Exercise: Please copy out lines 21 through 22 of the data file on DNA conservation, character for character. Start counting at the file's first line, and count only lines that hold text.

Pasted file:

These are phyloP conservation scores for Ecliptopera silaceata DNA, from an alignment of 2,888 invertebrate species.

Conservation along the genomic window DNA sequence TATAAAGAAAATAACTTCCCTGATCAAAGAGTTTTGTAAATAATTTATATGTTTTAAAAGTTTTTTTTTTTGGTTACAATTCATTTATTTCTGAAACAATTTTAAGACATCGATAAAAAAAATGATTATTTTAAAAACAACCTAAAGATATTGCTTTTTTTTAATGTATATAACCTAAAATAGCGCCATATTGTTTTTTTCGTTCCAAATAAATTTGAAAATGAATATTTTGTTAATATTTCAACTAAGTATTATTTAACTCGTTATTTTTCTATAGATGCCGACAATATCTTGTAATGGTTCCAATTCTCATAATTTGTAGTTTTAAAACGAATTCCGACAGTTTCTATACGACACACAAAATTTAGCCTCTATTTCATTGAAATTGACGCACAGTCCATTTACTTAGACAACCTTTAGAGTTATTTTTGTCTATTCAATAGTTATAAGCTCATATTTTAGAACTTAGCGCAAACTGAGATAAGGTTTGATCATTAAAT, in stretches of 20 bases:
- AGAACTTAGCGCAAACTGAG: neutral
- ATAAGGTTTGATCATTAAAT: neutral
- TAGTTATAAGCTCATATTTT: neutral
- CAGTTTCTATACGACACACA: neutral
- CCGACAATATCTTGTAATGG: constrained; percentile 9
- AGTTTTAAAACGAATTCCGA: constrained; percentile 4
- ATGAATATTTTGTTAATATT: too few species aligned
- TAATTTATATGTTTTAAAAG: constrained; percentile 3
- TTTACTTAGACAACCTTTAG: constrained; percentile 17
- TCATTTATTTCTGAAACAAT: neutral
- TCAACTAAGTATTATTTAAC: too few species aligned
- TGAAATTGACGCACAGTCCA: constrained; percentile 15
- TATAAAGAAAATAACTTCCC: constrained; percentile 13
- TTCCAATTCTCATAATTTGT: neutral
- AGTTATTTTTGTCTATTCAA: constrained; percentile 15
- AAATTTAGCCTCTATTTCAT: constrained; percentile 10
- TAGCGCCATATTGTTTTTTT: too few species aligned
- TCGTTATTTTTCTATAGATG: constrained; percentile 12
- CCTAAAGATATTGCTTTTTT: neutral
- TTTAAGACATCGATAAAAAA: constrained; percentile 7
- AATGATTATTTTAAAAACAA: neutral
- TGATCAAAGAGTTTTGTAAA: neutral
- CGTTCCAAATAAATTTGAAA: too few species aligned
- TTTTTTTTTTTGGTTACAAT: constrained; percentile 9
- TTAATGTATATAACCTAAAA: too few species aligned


- CCTAAAGATATTGCTTTTTT: neutral
- TTTAAGACATCGATAAAAAA: constrained; percentile 7